ATLANTA, Ga. – Every truck option comes at a cost, but with some careful planning those costs can transform into investments and deliver true financial returns.

Here are four ways to realize an ROI on truck-related investments, as shared during a panel discussion at the annual meeting of the American Trucking Associations’ Technology and Maintenance Council (TMC).

  1. Ask drivers to contribute to comfort-related upgrades

Creature comforts don’t tend to deliver a direct financial return, but there’s no denying that they play a role in recruiting and retention strategies. It’s why Hirschbach Motor Lines equips trucks with everything from high-speed internet to upgraded seats and premium mattresses.

Drivers pay for such upgrades, however, and the approach has helped to ensure they get the comfort-related features that they truly desire.

While the fleet had provided a satellite-based entertainment system, for example, 70% of the drivers admitted they would rather opt for internet service. A full 95% of those under 35 even see high-speed internet in the cab as a basic necessity.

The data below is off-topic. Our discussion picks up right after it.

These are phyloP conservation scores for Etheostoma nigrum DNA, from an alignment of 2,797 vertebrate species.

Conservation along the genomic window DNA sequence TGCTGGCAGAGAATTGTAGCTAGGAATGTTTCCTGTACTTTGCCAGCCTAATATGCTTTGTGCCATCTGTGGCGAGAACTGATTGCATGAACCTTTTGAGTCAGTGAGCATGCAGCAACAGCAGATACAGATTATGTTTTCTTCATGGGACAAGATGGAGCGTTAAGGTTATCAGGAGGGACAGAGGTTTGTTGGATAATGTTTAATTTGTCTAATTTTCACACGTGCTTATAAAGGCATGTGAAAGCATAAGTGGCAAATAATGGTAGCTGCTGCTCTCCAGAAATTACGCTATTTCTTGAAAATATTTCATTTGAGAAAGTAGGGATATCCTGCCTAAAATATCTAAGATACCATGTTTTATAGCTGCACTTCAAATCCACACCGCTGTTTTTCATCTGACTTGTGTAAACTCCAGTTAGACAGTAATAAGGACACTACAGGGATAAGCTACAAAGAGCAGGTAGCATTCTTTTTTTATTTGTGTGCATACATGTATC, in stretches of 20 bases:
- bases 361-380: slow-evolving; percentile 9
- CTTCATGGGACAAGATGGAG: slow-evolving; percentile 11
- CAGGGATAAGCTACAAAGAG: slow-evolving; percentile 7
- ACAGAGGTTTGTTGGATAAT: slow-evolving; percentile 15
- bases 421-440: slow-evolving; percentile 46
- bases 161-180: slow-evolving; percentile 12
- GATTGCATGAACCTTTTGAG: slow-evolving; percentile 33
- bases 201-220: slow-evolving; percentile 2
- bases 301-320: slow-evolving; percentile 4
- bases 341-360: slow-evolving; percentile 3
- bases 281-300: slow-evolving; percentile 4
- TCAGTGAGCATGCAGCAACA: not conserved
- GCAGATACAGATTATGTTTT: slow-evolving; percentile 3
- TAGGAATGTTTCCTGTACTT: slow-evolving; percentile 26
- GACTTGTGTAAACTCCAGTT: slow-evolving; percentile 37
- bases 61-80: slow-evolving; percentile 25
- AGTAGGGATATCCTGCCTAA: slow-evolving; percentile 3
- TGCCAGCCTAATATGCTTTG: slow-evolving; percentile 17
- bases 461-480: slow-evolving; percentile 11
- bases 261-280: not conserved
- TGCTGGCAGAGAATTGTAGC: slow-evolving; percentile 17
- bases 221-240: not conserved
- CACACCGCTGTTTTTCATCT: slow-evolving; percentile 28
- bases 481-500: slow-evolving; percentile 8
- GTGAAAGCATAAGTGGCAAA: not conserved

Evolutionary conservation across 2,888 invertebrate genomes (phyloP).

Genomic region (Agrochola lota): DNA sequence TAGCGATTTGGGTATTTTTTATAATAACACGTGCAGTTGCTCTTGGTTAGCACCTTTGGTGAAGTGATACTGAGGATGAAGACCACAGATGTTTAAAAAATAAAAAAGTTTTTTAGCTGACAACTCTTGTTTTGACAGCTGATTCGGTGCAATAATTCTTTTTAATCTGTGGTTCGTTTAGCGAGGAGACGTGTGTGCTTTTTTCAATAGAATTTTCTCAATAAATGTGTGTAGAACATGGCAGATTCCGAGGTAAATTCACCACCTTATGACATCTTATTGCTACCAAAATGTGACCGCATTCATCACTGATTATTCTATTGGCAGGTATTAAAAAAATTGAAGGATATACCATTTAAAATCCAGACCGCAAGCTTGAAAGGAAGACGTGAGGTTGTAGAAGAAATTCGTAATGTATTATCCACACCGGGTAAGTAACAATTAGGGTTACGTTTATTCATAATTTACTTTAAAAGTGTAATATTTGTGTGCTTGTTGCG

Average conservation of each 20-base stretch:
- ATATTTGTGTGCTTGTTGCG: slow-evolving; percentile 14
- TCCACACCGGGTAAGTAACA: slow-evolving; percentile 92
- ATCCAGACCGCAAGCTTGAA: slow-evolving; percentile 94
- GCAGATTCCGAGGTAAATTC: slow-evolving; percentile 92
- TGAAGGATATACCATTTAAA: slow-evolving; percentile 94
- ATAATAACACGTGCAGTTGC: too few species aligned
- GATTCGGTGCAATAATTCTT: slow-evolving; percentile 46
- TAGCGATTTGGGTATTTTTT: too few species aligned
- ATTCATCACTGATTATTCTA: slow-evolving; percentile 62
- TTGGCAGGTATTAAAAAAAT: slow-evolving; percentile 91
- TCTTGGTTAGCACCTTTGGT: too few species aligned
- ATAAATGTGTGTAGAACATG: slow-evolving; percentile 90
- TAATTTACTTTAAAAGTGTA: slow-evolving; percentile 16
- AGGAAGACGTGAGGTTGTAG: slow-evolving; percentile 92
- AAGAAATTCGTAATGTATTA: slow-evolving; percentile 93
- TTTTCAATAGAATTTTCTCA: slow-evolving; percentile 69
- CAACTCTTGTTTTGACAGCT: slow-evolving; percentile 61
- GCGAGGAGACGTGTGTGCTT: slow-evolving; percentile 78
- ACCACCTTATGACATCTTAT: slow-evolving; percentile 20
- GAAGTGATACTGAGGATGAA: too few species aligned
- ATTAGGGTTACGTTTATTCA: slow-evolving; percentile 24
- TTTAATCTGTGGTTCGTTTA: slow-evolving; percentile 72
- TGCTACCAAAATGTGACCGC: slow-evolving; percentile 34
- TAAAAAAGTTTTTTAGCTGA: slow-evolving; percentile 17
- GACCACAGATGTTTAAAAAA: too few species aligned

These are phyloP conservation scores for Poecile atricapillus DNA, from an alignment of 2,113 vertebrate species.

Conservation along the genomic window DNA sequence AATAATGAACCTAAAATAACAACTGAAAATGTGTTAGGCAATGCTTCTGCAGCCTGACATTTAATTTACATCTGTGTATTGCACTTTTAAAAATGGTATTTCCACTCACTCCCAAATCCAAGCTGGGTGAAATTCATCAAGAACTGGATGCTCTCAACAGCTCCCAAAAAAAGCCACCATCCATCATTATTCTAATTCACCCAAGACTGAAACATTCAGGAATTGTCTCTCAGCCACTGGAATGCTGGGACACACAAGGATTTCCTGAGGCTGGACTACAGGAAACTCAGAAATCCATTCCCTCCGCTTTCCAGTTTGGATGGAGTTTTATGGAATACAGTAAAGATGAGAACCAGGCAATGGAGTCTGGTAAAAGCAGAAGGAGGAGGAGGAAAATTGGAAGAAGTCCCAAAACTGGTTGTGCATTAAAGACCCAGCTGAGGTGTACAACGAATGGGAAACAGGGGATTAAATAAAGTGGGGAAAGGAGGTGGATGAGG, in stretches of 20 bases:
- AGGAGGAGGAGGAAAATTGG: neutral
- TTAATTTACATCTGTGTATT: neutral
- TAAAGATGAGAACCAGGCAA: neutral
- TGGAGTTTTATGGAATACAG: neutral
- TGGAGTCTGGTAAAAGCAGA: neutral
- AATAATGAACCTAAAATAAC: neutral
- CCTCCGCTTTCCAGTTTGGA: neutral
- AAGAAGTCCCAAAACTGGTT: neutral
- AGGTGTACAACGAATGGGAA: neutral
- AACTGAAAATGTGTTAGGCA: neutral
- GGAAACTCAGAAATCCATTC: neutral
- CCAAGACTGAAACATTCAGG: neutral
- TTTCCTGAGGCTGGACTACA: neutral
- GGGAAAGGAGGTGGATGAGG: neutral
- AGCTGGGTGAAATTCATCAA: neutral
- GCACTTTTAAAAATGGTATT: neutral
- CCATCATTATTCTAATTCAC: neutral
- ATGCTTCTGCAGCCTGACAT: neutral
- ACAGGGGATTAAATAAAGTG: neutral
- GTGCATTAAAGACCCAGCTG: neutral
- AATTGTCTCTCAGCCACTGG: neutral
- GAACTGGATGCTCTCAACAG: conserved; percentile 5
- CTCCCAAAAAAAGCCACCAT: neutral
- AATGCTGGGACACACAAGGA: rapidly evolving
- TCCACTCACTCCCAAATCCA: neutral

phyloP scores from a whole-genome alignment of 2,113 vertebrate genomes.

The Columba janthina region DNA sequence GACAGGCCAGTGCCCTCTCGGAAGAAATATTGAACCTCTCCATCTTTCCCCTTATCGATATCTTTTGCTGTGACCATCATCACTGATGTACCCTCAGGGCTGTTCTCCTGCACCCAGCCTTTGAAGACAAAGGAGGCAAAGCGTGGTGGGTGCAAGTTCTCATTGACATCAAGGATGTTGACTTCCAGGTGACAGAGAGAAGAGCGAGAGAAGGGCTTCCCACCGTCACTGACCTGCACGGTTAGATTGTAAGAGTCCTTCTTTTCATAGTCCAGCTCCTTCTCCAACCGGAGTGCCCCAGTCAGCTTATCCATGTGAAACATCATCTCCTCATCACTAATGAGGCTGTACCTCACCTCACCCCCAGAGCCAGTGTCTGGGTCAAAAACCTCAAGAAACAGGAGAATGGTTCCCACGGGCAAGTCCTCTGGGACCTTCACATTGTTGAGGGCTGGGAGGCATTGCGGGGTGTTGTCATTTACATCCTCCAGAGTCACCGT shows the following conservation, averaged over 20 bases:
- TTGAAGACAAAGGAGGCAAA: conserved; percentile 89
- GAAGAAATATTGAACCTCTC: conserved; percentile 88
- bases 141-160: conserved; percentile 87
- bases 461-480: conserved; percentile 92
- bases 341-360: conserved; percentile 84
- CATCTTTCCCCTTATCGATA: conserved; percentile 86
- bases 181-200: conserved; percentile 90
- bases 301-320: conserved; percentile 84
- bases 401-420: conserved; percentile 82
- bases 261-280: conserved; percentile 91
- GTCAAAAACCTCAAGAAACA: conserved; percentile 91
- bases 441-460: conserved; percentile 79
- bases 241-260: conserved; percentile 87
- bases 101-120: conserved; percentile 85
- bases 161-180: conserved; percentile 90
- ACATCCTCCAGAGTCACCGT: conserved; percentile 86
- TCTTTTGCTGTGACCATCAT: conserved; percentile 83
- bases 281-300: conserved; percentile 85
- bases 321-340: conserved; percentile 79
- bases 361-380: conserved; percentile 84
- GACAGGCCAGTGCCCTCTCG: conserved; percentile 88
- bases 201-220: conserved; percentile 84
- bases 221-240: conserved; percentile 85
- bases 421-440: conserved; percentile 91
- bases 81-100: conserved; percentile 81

“You can apply a small weekly fee,” said maintenance vice-president Nick Forte. “Most people are happy to pay $10 a week, $5 a week.”

The shift has even led to $940,000 in annual savings for the fleet. About $400,000 comes in reduced maintenance costs because there are no satellite dishes to damage when coupling trailers. Satellite subscription fees are gone.

Money has also been saved by ordering sleepers without mattresses, and letting drivers choose between a standard, premium or elite mattress if they cover the costs of the more expensive offerings. The fleet, meanwhile, uses its buying power to secure preferred pricing.

Before the strategy was introduced, the fleet discovered that the vast majority of mattresses installed by OEMs were thrown away within six months.

“Mattresses are an individual preference,” Forte explained. “They want the option to pick what they sleep on. Makes sense.”